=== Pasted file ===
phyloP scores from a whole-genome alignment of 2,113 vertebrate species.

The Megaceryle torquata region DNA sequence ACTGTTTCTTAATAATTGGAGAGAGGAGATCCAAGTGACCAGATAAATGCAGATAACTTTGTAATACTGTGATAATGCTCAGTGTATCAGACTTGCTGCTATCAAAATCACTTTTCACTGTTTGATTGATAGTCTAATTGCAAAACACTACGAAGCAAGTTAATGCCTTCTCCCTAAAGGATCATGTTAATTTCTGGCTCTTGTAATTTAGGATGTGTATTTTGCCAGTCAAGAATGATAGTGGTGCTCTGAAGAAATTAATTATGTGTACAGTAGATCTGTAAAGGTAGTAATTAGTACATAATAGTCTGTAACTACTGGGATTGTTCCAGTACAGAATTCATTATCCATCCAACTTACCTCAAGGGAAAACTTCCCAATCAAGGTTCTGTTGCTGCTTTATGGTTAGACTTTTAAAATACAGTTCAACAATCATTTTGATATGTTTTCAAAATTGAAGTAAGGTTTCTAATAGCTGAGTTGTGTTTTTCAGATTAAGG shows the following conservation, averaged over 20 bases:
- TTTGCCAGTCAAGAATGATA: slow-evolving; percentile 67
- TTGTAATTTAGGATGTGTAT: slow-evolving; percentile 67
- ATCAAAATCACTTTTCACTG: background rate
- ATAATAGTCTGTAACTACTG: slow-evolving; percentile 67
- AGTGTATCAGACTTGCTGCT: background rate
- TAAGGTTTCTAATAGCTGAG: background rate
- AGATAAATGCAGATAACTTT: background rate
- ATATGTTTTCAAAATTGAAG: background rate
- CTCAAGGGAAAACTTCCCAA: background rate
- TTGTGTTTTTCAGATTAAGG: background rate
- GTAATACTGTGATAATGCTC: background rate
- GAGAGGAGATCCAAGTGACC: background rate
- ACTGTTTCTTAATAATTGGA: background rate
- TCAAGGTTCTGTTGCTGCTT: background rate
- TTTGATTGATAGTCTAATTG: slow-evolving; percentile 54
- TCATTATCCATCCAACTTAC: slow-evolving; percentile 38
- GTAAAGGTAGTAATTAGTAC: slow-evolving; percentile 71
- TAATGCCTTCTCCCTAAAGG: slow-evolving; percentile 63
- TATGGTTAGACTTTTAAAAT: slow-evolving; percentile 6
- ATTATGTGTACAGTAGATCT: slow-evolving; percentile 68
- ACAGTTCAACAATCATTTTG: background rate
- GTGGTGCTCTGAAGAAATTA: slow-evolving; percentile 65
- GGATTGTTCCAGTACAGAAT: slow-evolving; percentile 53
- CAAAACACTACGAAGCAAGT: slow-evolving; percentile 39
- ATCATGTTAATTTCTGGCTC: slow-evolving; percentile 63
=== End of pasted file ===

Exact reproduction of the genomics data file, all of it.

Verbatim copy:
phyloP scores from a whole-genome alignment of 2,113 vertebrate species.

The Megaceryle torquata region DNA sequence ACTGTTTCTTAATAATTGGAGAGAGGAGATCCAAGTGACCAGATAAATGCAGATAACTTTGTAATACTGTGATAATGCTCAGTGTATCAGACTTGCTGCTATCAAAATCACTTTTCACTGTTTGATTGATAGTCTAATTGCAAAACACTACGAAGCAAGTTAATGCCTTCTCCCTAAAGGATCATGTTAATTTCTGGCTCTTGTAATTTAGGATGTGTATTTTGCCAGTCAAGAATGATAGTGGTGCTCTGAAGAAATTAATTATGTGTACAGTAGATCTGTAAAGGTAGTAATTAGTACATAATAGTCTGTAACTACTGGGATTGTTCCAGTACAGAATTCATTATCCATCCAACTTACCTCAAGGGAAAACTTCCCAATCAAGGTTCTGTTGCTGCTTTATGGTTAGACTTTTAAAATACAGTTCAACAATCATTTTGATATGTTTTCAAAATTGAAGTAAGGTTTCTAATAGCTGAGTTGTGTTTTTCAGATTAAGG shows the following conservation, averaged over 20 bases:
- TTTGCCAGTCAAGAATGATA: slow-evolving; percentile 67
- TTGTAATTTAGGATGTGTAT: slow-evolving; percentile 67
- ATCAAAATCACTTTTCACTG: background rate
- ATAATAGTCTGTAACTACTG: slow-evolving; percentile 67
- AGTGTATCAGACTTGCTGCT: background rate
- TAAGGTTTCTAATAGCTGAG: background rate
- AGATAAATGCAGATAACTTT: background rate
- ATATGTTTTCAAAATTGAAG: background rate
- CTCAAGGGAAAACTTCCCAA: background rate
- TTGTGTTTTTCAGATTAAGG: background rate
- GTAATACTGTGATAATGCTC: background rate
- GAGAGGAGATCCAAGTGACC: background rate
- ACTGTTTCTTAATAATTGGA: background rate
- TCAAGGTTCTGTTGCTGCTT: background rate
- TTTGATTGATAGTCTAATTG: slow-evolving; percentile 54
- TCATTATCCATCCAACTTAC: slow-evolving; percentile 38
- GTAAAGGTAGTAATTAGTAC: slow-evolving; percentile 71
- TAATGCCTTCTCCCTAAAGG: slow-evolving; percentile 63
- TATGGTTAGACTTTTAAAAT: slow-evolving; percentile 6
- ATTATGTGTACAGTAGATCT: slow-evolving; percentile 68
- ACAGTTCAACAATCATTTTG: background rate
- GTGGTGCTCTGAAGAAATTA: slow-evolving; percentile 65
- GGATTGTTCCAGTACAGAAT: slow-evolving; percentile 53
- CAAAACACTACGAAGCAAGT: slow-evolving; percentile 39
- ATCATGTTAATTTCTGGCTC: slow-evolving; percentile 63